How are organizations driving mobile innovation?

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I was fortunate enough to be asked to speak on a panel this morning that focused on driving innovation in the mobile industry. The invitation only event was the Mobile Innovation Summit and was hosted by Ibotta.  The event was awesome and included many amazing speakers (image below).

The title of the panel was: How are organizations driving mobile innovation? The participants on the panel other than myself were Cindy Schatz of Silicon Valley Bank, Kelly Shuster of Ibotta and Pamela Herrman of Create Buzz. All Three are total rock stars and if you get a chance to talk to them, you should.

The conversation focused primarily on innovation and some interesting items were discussed. I’ve done my best to summarize what I heard and what resonated with me

Innovation at the Individual Level – Innovation has to start with the individual. Period. But as a business, what exactly am I looking for. We all agreed that everyone has some creative spark in them. The question is, whether or not that spark has been encouraged or squashed by nay sayers? In regards to what to look for, I have always looked for two qualities when hiring.

  1. Someone who’s into “friction”. People that experiences business processes, technologies, etc and thinks to themselves; “There must be a better way.”
  2. Someone who’s intellectually curious. This person is better at Blue Ocean strategies. An optimist driven by possibilities.

 Innovation at the Leadership/Management Level – What can the C-Suite do? What can middle management do? Well, we’ve all witnessed what a company looks like when the leadership is, for lack of a better way to say it; broken. To the point where Uber may actually become a verb for bad corporate culture. Travis Kalanick institutionalized bro culture at Uber and it not only lead to his ouster, but lead to just about everything else wrong with the company. (Shit rolls downhill as my grandfather used to say. That means that innovation also runs downhill.) But having an exec team that’s pro-innovation without the support of inter-personally-skilled middle managers, will produce zero innovation. That middle manager needs to be allow employees to utilize their cultural memberships (not only heritage but other cultural memberships like Fangirls, Foodies, snowboarders, cyclists, etc) to inspire other team members through empathy and “inspirational experiences”. Have your foodies take team members to the best place to eat in Denver. Take the team snowboarding. (Lessons for the n00bs.) These activities play on a intrinsic passion of a team member(s) while leadership works to facilitate innovation as the undercurrent of the event.  This obviously takes real knowledge of who the team members are and what they’re into. Lastly, employees need to feel safe to suggest innovative things. We all know that.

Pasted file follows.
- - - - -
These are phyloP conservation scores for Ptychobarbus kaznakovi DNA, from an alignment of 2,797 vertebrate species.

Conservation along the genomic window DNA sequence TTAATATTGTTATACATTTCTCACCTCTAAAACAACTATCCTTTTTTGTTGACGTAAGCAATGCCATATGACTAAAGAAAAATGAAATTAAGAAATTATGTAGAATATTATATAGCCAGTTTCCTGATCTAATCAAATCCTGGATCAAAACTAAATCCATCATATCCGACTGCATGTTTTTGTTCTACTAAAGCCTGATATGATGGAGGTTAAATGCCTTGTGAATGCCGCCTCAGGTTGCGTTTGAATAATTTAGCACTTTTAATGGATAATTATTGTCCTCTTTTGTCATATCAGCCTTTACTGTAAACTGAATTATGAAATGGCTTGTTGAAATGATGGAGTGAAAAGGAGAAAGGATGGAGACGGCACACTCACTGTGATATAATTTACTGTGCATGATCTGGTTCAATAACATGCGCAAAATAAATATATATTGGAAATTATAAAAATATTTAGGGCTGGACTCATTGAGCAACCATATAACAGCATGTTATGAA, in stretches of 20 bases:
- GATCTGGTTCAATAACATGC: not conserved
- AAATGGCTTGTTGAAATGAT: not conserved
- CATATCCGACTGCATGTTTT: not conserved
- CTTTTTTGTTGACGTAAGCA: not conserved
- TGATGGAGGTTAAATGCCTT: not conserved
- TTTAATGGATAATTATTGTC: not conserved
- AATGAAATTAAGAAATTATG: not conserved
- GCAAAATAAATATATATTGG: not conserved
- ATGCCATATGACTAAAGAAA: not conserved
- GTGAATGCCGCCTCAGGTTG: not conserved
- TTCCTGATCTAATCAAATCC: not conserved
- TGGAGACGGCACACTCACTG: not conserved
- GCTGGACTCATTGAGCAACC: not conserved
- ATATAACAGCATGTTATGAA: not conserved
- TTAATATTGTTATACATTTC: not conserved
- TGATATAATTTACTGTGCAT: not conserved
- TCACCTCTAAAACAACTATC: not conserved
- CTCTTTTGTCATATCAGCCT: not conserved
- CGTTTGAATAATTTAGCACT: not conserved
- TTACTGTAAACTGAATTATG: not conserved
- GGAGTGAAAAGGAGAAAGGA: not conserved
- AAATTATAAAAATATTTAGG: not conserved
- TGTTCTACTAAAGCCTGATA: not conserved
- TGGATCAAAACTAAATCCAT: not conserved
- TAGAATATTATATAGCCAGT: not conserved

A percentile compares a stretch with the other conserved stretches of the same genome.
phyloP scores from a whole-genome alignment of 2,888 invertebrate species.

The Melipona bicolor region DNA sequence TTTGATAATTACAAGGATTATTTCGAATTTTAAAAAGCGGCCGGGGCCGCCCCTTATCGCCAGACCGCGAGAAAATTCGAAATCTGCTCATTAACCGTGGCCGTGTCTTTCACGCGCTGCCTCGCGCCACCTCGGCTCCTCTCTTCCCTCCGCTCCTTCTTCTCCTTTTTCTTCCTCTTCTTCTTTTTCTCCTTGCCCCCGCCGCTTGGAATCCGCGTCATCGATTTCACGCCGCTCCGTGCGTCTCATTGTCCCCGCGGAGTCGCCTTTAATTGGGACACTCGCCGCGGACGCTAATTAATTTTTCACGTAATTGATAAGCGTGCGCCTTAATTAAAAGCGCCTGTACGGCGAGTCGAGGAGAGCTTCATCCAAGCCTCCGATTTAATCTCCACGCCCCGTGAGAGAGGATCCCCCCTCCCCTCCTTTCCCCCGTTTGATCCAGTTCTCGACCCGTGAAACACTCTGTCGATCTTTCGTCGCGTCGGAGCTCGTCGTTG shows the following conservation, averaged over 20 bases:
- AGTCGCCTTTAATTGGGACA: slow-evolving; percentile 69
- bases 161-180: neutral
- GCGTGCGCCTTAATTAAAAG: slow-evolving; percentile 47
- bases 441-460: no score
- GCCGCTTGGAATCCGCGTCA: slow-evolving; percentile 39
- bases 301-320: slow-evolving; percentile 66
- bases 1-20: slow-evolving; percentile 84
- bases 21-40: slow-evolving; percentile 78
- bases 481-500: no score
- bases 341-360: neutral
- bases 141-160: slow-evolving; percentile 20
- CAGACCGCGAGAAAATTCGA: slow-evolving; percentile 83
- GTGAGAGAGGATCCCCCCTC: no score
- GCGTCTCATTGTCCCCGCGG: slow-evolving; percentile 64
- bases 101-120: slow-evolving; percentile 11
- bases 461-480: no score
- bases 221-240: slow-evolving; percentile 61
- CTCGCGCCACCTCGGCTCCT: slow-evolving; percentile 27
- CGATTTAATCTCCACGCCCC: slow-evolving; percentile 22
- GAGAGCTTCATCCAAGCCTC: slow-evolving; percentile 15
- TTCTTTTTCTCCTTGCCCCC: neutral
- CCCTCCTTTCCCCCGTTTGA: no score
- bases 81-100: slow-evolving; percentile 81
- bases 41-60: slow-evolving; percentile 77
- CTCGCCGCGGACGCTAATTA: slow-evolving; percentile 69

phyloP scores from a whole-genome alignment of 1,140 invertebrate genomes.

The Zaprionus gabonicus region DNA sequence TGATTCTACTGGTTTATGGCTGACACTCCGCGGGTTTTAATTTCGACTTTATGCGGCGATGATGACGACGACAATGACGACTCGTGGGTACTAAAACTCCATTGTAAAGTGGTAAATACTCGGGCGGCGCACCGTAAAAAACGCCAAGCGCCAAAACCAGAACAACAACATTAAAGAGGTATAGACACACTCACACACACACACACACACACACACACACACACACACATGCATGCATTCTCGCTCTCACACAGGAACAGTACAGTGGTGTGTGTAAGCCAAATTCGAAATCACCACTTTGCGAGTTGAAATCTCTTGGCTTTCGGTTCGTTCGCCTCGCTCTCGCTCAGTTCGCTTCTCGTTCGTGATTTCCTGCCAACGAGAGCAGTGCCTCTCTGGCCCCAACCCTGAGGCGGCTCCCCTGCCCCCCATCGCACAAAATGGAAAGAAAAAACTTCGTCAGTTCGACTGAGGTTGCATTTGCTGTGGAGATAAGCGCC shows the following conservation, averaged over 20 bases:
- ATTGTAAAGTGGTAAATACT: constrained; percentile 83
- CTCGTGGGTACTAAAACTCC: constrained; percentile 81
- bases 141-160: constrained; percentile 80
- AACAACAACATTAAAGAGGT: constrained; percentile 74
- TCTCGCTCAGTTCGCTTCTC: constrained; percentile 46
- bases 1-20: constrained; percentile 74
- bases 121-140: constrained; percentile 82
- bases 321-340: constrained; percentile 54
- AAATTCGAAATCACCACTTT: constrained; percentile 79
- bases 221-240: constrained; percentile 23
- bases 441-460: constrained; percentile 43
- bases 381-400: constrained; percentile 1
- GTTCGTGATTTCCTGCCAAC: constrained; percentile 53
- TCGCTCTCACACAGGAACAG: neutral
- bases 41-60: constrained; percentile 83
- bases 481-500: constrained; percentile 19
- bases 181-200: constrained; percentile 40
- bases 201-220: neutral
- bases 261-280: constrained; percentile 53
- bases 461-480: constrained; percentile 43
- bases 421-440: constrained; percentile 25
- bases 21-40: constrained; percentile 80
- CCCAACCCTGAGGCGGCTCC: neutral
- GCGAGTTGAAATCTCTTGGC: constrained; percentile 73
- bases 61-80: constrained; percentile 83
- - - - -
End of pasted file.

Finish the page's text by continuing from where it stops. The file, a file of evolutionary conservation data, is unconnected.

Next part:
Innovation at Scale is Hard – NEWS FLASH: innovation is hard for large companies. The truth is: Innovation is hard for everyone. It’s just harder the larger an organization gets. They’re into protecting the bottom line and their day jobs. How then, can a behemoth like Facebook innovate? Cindy shared thoughts around spinning off a separate entity to facilitate innovation and we discussed some of the issues around that. Kelly shared the issues of being technologically innovative after companies had invested large amounts of money in tech 5 – 10 years ago and were now realizing that they needed to upgrade again. (This point of the conversation gave me the chills since I have had to deliver that message. Not fun. I’m wondering how to turn that conversation into a Halloween costume. Send ideas!)

Innovation is Disruptive – Everyone is about as sick of the term disruption as they are the term big data, but that’s what innovation is. It is a willingness to pivot in directions that may make people in the organization less important and/or expendable. Business over the past 20 years has gotten much more efficient with a lot less people.

Hiring is the New Black – Because of this growing efficiency with less people, hiring is now more essential than ever. How do you find someone that is strong culturally, has a strong awareness of others, comfortable with tech, intellectually curious and/or into friction and can execute?

Relax – Unless you’re in the business of curing cancer, you’re not curing cancer. So lighten up a little. Business is serious in that we are feeding families. I take that very seriously. And a stressful environment never leads to great innovations.

By Michael Myers

I’m an Associate Teaching Professor of Digital Marketing at the Daniels College of Business, University of Denver. I also consult with startups and established brands. I’m currently focused on artificial intelligence, cognitive neuroscience and culture. I am married to an amazing woman and have two incredible children. I was raised in Colorado and spend my free time with family, cycling, snowboarding and going to the Pacific Ocean to SCUBA dive + surf. I’m passionate about architecture, design, street art, photography and the art that tattooing has evolved into.

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